Expression "time of an inertial system" has no meaning if you don't tell which inertial system are you measureing this time from! It's exactly like expression "speed of an inertial system" means nothing if you don't tell relative to what.

If you measure speed of your own system from your own system, then this speed will obviously always equal 0, as the system can not move relatively to itself. (blue vector on the circle posted couple of pages back)

But, if you measure time of your system from your system, this time will allways be 1 s/s. This time is also known as proper time. (yellow vector)


Now, this will hold in all systems, regardless if they move towards eachother, as long as they do not accelerate.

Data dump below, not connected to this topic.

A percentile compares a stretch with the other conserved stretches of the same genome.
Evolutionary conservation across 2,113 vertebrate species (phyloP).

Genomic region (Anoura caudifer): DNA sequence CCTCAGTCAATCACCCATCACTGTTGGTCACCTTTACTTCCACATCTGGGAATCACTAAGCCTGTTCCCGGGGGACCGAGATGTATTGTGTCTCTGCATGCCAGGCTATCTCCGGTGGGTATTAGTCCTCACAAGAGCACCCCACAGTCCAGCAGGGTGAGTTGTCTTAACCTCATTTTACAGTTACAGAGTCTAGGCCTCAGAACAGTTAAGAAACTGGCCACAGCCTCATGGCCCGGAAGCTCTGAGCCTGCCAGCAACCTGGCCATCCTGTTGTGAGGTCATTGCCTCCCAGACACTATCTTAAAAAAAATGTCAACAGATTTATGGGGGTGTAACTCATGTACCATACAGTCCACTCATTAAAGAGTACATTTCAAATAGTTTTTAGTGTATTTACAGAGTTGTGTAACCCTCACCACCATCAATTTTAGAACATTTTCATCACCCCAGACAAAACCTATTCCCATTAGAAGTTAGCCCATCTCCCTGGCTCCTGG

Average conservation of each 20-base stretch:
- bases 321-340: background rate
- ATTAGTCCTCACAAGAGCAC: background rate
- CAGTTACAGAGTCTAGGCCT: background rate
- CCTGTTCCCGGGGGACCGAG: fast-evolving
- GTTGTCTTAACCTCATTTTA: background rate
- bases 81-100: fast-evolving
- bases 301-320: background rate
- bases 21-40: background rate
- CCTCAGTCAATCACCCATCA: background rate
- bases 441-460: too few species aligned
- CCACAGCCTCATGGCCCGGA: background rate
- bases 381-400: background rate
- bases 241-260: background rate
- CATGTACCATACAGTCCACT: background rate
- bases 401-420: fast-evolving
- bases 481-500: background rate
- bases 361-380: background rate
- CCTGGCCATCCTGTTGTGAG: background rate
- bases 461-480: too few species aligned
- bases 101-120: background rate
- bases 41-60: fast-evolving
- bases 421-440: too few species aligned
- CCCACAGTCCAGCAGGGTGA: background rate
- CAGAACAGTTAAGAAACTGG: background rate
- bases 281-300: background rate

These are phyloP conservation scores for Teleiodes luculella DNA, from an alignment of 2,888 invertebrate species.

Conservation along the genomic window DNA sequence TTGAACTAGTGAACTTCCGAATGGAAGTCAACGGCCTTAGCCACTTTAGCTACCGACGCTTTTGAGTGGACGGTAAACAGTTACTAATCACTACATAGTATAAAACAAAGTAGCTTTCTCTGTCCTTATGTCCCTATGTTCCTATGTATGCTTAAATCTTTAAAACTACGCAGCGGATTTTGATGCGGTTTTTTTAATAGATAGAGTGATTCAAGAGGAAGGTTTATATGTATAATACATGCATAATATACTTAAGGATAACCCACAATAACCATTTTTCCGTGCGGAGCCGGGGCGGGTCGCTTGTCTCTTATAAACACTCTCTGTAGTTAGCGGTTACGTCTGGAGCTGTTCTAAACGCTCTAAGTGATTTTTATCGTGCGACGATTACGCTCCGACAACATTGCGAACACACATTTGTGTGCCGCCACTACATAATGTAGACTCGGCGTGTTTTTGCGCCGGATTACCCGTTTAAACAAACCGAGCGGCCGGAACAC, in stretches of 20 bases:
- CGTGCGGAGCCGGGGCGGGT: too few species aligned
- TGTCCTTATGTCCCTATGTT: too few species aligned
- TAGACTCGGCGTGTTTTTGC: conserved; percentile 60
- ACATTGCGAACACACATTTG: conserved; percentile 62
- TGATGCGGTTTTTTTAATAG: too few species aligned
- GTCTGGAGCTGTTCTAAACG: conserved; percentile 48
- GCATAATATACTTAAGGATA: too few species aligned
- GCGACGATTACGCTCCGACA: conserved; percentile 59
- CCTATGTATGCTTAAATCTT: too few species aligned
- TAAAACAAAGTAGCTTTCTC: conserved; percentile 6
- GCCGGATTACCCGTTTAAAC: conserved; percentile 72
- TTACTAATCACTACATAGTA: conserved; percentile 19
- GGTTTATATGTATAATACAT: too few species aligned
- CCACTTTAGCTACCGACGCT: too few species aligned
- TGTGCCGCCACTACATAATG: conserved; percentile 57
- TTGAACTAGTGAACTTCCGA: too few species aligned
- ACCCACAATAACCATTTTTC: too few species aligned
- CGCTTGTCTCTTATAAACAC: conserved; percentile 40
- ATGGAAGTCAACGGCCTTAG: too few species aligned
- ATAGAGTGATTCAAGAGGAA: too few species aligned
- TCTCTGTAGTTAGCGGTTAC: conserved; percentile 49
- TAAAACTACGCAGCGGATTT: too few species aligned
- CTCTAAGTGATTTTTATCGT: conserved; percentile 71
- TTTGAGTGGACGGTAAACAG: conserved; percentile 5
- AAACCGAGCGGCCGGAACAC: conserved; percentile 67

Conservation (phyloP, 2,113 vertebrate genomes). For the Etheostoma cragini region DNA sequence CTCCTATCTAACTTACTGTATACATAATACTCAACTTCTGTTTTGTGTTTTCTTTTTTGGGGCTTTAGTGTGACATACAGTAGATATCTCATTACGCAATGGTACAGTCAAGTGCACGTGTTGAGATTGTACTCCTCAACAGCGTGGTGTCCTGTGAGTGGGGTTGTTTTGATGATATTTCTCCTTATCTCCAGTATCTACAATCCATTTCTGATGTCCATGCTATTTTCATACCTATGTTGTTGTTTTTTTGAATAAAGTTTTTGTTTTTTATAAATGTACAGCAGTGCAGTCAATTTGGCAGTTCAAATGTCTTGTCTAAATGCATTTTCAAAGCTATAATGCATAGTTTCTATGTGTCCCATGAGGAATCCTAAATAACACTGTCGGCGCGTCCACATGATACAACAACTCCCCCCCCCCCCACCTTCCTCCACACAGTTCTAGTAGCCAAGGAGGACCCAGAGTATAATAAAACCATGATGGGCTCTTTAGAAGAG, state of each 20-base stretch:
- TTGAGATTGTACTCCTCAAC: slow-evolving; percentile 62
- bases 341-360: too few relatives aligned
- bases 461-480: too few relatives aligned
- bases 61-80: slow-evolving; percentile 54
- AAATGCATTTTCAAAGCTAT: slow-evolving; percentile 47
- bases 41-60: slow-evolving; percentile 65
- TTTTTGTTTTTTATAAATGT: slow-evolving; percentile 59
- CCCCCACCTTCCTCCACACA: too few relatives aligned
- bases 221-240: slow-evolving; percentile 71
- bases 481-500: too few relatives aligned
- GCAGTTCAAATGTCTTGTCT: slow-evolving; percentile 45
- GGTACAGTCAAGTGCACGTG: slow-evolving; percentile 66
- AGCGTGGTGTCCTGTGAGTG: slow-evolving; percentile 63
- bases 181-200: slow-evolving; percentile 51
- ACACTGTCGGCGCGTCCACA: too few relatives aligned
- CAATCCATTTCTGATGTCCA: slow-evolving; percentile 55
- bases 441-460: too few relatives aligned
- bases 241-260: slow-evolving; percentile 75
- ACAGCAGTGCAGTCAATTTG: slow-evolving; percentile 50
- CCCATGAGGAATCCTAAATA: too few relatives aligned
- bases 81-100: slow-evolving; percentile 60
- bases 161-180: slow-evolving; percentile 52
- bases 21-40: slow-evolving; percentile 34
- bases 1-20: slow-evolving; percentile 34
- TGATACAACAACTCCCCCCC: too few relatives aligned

If you and me start travelling from Earth in opposite directions with half of lightspeed, then I will see my clock running normally 1s/s, but when looking backward at you, observing a clock mounted on your rocket through a super duper telescopic sight, I will see it running much slower, t=t0/sqrt(1-v^2/c^2)=0,6 s/s meaning 0,6 "your seconds" per one of "my seconds". Likewise, you will see my clocks to run equally slower relative to yours. And that is due to light taking some time to travel between us. BUT If I'd then brake abruptly and accelerate in the opposite way and eventually catch up with you, the overall time in my rocket from our simultaneous start to our simultaneous meeting would be less than the time passed in yours. That's due to me accelerating more, because during accelerations these "time-shifts" were created.